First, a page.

Place Ville Marie, Montréal

An iconic business and social district get a unique facelift in Montréal

It’s been nearly 60 years since I.M. Pei and Henry N. Cobb designed the ever-popular business hub known as Place Ville Marie in Montréal. Best-known for its cruciform skyscraper and outdoor Esplanade, the site is also a key access point to the city’s underground network of businesses and transportation tunnels extending throughout the downtown core.

In 2017, current owners Ivanhoé Cambridge announced a $200-million revitalization of Place Ville Marie. Led by Sid Lee Architecture and Menkès Shooner Dagenais LeTourneux Architectes, the goal of the project was to transform the complex into a major urban gathering point for the well-being and cultural vibrancy of Montréal as a whole.

The revitalization of the PVM Esplanade is part of Ivanhoé Cambridge’s $1 billion investment in its downtown Montréal properties.

“Realizing a project in downtown Montréal for an iconic site like Place Ville Marie comes with immense responsibility: to create a living environment that thousands of people will visit daily,” said Yves Dagenais, architect and senior partner at Menkès Shooner. “By establishing a direct connection with urban activity, the implemented architectural response makes it possible to meet that challenge.”

Among the many updates is a series of bars, bistros and cafés known as Le Cathcart Restaurants et Biergarten, and a grand staircase connecting the public Esplanade to nearby McGill College Avenue. For its pièce de résistance, the project team enlisted the help of façade construction specialist Seele to design a new glass roof and entrance pavilion, providing a seamless transition from the Esplanade to the food and shopping mall below.

The project focused on connecting the traffic of the vibrant city streets and the Place Ville Marie Esplanade to the indoor courtyard of Le Cathcart, luring visitors to two sunken courtyards, an indoor garden, and an expansive open space beneath a glass pavilion.

“Montréal’s underground walkway system is a tribute to its extreme northern weather conditions,” said Michael Steinhuelb, vice president of Seele. “Our skylight enables connectedness for the people passing through the nearby train station and working in the Place Ville Marie buildings.”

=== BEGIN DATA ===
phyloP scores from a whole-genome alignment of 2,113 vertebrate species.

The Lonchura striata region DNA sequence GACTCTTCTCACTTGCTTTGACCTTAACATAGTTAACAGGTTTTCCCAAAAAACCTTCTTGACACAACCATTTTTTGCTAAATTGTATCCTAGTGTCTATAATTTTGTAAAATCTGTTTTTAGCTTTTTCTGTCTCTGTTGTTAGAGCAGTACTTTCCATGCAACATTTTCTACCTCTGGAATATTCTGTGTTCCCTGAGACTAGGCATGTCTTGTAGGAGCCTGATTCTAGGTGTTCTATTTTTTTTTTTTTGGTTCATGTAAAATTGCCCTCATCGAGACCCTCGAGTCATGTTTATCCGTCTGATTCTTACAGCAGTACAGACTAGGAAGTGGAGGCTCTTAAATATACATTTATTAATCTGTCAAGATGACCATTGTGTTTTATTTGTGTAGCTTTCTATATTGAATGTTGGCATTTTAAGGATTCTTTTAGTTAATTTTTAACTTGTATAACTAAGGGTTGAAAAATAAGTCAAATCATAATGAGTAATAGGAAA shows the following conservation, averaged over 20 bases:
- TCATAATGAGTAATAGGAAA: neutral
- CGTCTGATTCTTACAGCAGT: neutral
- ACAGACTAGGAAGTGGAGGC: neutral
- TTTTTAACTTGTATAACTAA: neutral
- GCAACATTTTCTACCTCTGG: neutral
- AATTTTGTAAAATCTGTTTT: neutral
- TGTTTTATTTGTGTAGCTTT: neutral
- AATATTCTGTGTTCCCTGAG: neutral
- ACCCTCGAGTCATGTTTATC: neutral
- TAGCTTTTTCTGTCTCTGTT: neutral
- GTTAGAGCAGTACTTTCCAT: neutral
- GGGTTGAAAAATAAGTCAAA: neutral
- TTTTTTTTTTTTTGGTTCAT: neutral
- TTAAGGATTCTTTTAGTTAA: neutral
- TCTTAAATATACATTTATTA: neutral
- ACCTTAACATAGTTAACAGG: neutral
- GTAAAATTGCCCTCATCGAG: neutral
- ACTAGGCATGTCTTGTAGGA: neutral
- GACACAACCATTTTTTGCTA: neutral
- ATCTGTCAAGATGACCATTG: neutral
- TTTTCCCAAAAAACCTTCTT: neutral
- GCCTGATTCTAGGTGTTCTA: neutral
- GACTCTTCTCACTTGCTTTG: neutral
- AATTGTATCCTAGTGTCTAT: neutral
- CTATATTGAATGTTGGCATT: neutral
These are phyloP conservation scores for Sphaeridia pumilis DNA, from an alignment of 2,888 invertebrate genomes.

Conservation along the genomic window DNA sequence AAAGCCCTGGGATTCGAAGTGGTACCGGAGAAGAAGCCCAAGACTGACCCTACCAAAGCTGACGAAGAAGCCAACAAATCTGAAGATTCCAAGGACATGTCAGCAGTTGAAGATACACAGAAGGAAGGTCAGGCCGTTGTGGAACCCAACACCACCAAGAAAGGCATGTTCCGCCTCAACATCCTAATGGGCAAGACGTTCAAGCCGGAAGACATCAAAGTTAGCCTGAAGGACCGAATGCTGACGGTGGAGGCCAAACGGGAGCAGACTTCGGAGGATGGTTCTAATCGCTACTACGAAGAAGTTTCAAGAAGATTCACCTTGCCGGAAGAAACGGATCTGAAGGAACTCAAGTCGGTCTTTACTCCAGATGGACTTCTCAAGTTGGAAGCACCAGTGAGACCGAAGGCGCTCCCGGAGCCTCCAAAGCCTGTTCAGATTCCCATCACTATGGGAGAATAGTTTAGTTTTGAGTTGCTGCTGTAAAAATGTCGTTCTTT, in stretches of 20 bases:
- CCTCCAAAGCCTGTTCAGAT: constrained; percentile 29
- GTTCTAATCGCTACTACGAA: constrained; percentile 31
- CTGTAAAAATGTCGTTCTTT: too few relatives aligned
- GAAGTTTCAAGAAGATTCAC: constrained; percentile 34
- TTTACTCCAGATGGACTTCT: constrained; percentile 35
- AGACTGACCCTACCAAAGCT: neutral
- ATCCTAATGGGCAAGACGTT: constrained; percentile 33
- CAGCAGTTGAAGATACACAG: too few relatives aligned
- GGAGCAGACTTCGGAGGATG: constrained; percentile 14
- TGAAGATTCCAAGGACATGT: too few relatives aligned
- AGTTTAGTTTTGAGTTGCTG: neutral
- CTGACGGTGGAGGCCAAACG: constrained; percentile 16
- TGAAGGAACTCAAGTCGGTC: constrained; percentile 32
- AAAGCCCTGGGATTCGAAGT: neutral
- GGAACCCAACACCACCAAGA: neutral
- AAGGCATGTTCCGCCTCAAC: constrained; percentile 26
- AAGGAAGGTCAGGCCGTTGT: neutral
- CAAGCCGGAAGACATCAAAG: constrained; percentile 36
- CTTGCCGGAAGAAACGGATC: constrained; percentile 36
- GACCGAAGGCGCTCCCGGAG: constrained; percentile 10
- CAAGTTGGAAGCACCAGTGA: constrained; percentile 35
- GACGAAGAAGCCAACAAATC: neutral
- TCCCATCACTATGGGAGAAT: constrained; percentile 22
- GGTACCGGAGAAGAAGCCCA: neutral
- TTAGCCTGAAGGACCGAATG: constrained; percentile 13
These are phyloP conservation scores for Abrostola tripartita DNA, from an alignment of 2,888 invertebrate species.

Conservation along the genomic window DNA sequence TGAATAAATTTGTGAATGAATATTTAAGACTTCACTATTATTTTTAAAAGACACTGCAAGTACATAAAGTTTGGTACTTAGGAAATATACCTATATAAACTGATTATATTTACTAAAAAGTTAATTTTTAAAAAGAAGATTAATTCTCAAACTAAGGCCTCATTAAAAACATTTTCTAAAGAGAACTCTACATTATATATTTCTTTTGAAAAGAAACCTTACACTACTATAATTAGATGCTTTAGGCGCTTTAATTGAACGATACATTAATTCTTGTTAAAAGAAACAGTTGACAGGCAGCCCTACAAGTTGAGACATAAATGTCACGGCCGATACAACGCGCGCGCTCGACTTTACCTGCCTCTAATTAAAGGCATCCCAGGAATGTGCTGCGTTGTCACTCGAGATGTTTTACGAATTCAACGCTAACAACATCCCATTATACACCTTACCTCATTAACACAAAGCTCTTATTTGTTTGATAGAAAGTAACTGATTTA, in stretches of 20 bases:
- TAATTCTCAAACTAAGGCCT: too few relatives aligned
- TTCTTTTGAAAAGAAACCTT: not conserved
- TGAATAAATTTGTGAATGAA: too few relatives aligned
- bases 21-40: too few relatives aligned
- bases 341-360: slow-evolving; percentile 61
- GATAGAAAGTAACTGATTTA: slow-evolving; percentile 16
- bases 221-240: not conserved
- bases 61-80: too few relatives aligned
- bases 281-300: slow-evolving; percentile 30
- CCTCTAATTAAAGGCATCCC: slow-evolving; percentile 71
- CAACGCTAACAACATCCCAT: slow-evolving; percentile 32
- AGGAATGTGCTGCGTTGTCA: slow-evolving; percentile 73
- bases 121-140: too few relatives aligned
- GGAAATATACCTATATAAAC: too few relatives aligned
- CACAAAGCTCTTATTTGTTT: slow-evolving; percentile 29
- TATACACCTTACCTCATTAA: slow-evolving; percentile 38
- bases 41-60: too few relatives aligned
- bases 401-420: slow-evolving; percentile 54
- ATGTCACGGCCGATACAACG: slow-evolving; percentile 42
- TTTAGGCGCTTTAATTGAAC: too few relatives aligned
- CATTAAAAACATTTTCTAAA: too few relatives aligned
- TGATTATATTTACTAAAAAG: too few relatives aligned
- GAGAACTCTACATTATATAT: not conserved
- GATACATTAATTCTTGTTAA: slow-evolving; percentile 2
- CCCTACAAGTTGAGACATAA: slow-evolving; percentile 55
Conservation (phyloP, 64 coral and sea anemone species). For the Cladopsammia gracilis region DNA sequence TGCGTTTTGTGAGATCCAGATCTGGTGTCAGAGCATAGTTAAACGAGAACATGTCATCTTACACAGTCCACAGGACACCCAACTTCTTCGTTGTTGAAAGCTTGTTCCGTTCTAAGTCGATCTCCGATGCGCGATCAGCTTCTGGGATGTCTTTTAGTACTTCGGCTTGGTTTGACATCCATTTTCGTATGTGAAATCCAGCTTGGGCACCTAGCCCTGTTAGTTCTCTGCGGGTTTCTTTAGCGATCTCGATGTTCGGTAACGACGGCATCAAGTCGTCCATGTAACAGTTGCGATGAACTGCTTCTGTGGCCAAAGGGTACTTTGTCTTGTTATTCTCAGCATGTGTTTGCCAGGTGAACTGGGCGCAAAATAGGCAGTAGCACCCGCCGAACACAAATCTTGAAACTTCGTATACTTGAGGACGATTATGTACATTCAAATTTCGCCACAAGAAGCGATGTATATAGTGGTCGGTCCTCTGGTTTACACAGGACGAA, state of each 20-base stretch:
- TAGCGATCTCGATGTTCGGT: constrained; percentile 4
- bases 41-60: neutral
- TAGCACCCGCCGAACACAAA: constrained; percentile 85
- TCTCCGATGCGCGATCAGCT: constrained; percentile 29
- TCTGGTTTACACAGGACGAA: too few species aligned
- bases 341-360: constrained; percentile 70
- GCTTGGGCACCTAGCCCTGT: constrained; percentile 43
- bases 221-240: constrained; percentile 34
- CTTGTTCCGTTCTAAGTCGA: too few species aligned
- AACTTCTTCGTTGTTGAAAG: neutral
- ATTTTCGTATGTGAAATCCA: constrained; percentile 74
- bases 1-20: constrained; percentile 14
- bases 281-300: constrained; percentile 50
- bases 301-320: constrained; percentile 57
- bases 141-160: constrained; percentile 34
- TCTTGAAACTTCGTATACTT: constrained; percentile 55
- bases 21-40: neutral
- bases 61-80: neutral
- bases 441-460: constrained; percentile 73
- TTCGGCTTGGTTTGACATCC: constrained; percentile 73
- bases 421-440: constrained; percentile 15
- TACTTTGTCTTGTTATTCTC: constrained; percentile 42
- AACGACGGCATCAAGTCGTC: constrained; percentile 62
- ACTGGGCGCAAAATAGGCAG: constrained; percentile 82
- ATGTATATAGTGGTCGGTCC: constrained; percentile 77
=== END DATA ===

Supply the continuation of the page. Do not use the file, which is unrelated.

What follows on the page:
One of the largest glass structures of its kind in North America, the 42-metre-long roof consists of 18 insulating glass units, supported by 8-ply laminated glass beams and weighing up to 5.6 tonnes. “The corbels supporting the beams were hidden in the walls so that the roof appears to hover, ensuring maximum transparency,” says Steinhuelb. In addition, the entrance canopies are cantilevered up to 4.2 metres, resulting in unobstructed, far-reaching views of both the open space below and nearby Mont Royal above ground.

Le Cathcart’s interior is divided into three distinct environments, comprised of a food alley, an elevated wooden deck and garden, and a series of 15 kiosks of resto-bars, bistros, and cafés with seating for more than 1,000 people.

Steinhuelb says high-performance coated insulated glass was a must to safeguard against weather conditions, and during installation, the team constructed a heated enclosure to protect themselves from the elements. Finally, a vacuum lifter containing 60 suction cups was specially designed and manufactured to raise the roof into its designated place.

When completed, the entire project will offer a space for year-round activities, ensuring Place Ville Marie upholds its long-standing reputation as a unique urban amenity in Montréal’s downtown core.

Supported by 18 glass beams, a 16-foot, high-quality glass slat ceiling provides remarkable transparency, offering a seamless connection to the surrounding cityscape, as well as an unobstructed view of Mount Royal to the north. Seen here during construction, a vacuum lifter raises one of the insulating glass units (© seele).

 

Photography by Sid Lee Architecture (unless otherwise noted).

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